The Daily Alpha: Real Talk on Hedge Funds That Don’t Lose Money, Arconic’s Shakeup and Big Brother Investments

Apr 18 2017 | 10:53am ET

Today, we talk about the SEC’s ongoing investigation of a hedge fund that promises you can’t lose money, the downfall of Alcoa’s former CEO, and how 10 stocks are basically responsible for the S&P 500’s rally in 2017.

Hair of the Dog

A Shot and Chaser in the Same Headline: CalExit Campaign Leader Withdrawing Ballot Prop, Seeks Russian Citizenship

Quotes of the Day

“As any hedge fund manager knows, Alaska Permanent and Norges Bank Investment Management (the Norwegian fund Standing was referencing) invest huge amounts of capital with alternatives managers. You would be hard-pressed to find a Connecticut or London money management baron who disagrees with the idea of more sovereign wealth funds….”

It’s unclear if the man behind this argument offered a Jonathan Swift style satire, a late April Fools joke or may one day lead to a serious proposal that effectively makes hedge fund managers the world’s supreme overlords who provide all of the human cattle with hay, barn and feed.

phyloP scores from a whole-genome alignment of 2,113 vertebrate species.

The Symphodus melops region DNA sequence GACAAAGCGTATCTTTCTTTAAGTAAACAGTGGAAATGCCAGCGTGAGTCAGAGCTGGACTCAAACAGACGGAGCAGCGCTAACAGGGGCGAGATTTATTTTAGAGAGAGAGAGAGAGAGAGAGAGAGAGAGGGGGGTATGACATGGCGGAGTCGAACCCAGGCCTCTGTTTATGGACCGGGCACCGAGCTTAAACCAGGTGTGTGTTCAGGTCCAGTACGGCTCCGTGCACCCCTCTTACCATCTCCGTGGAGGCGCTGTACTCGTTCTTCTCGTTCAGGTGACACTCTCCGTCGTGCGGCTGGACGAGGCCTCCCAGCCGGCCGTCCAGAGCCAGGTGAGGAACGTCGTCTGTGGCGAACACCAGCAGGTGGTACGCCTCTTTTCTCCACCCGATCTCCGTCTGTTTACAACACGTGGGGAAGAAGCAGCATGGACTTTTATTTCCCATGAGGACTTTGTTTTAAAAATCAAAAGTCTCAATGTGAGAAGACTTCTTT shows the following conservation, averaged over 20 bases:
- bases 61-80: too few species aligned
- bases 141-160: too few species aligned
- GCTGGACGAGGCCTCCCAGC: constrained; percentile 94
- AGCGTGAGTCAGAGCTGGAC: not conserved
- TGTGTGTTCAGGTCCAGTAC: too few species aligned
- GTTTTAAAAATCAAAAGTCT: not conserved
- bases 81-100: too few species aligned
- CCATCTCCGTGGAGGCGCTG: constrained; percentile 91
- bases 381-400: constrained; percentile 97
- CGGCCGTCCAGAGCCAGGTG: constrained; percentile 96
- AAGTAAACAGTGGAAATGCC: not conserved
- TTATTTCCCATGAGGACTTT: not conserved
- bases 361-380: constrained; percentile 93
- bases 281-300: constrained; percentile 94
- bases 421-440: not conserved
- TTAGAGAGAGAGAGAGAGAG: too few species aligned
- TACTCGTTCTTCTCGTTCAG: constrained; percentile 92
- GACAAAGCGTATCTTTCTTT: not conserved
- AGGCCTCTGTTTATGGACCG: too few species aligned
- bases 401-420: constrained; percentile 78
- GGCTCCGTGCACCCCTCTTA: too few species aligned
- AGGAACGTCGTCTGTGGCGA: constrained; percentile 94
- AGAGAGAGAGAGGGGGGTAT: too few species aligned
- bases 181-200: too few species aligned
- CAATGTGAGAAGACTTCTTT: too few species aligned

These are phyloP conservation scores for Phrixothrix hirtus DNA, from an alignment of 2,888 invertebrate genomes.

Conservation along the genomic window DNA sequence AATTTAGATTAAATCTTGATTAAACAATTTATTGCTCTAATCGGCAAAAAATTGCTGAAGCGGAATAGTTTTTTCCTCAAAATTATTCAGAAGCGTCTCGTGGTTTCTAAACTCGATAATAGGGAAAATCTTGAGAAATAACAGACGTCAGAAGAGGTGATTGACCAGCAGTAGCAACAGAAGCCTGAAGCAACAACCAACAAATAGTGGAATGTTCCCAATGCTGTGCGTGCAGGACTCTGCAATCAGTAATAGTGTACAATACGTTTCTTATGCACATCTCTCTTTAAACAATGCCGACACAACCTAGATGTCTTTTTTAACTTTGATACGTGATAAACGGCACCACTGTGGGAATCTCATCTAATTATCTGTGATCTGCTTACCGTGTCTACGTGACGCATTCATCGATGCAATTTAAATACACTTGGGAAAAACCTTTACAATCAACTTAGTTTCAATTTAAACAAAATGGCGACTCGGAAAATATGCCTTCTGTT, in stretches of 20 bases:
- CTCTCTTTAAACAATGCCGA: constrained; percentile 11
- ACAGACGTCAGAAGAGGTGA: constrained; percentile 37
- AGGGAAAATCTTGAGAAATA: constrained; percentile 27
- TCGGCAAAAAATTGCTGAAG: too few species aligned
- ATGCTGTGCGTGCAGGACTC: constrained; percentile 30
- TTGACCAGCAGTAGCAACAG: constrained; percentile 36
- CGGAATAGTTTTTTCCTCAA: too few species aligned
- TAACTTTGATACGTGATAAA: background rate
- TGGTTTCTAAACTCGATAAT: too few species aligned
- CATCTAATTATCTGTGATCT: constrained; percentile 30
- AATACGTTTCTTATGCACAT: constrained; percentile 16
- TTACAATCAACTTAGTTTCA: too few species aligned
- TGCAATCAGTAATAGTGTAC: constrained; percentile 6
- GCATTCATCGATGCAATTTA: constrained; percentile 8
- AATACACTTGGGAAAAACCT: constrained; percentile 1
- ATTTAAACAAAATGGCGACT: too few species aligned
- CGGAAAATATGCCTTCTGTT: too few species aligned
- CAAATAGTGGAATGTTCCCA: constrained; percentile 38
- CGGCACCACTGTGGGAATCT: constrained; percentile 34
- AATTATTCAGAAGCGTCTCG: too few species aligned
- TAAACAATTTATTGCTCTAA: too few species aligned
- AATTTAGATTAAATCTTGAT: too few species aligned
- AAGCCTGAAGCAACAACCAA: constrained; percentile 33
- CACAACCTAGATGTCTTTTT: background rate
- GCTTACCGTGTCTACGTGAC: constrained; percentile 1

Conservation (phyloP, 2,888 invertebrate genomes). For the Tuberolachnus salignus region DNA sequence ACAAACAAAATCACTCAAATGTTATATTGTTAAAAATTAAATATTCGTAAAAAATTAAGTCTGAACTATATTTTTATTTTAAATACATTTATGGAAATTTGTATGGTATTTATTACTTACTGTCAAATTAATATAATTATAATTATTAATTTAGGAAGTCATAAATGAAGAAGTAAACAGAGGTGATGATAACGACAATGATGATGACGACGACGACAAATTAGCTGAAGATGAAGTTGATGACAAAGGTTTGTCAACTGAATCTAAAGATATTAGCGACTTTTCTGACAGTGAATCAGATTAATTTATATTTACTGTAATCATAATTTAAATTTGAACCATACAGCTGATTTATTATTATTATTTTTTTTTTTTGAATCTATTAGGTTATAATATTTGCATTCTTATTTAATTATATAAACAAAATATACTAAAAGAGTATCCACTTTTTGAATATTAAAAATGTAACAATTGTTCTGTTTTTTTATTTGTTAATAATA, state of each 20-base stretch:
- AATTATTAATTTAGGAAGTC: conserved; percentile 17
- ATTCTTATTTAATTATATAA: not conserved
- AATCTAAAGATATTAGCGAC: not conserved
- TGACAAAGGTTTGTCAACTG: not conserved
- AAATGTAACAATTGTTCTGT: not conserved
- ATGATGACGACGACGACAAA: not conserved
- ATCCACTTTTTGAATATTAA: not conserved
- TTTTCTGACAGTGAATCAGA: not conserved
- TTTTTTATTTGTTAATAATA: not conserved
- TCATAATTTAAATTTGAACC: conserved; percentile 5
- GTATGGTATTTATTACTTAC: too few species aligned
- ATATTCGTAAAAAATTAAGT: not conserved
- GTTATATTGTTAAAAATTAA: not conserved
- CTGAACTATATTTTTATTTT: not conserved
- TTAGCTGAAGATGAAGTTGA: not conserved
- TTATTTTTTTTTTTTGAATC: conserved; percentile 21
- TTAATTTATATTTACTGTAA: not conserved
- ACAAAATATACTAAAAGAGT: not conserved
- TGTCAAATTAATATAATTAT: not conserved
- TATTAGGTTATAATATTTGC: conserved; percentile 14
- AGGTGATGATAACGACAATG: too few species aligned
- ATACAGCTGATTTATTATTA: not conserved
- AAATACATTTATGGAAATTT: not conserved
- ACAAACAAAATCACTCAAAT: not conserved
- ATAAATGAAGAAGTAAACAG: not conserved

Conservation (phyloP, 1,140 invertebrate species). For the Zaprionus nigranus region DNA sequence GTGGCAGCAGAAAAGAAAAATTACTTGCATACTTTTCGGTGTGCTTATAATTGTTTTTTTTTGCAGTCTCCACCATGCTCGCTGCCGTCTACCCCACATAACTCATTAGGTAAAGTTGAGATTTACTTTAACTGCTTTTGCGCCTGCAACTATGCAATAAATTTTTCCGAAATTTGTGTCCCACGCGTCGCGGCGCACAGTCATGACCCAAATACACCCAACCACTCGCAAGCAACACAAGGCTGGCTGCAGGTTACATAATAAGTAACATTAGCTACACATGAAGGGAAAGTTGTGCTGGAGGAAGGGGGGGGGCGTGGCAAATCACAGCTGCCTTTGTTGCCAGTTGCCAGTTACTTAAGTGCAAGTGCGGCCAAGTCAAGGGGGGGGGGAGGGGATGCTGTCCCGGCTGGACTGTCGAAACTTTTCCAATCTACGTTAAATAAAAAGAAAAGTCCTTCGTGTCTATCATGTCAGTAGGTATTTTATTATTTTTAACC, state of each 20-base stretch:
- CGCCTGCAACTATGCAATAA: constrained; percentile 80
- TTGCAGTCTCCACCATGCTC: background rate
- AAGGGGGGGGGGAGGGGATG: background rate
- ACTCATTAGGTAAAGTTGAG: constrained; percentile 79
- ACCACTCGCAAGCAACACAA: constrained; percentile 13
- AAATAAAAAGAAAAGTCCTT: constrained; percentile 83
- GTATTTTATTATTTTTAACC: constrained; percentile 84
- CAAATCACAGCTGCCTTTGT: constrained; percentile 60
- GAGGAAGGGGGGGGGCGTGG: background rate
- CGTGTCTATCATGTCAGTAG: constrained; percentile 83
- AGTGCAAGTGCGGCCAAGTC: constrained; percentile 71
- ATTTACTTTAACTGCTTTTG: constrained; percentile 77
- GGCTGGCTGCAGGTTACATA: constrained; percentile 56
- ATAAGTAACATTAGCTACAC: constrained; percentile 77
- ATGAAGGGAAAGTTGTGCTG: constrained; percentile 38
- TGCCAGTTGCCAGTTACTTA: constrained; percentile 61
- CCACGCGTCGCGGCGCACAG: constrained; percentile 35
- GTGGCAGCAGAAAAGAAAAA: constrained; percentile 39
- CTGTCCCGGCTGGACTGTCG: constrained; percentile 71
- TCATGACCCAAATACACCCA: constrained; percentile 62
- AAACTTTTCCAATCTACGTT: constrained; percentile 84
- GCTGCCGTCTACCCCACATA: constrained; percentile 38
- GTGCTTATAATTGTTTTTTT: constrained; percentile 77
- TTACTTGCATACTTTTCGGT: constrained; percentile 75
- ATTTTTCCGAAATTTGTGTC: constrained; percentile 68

So, here comes Guy Standing, a researcher in London who advocates for Universal Basic Income. In Davos, he carried on his 30-year crusade to provide a UBI for anyone regardless of whether they work or not.

So, how does he want to get hedge fund managers on board? He proposes the idea of more sovereign wealth funds like the Alaska Permanent and Norges Brank Investment Management. Because alternative managers receive a lot of money from these funds, what better way to get them on board, right?

Well, before we start branding this Hedge Fund Marxism, Charles Murray at the American Enterprise Institute chimes in that it would save money over the long term… because it would allow the U.S. to accomplish the libertarian goal of dismantling the big government social security system.

What could possibly go wrong?

“Our investigation is still ongoing.”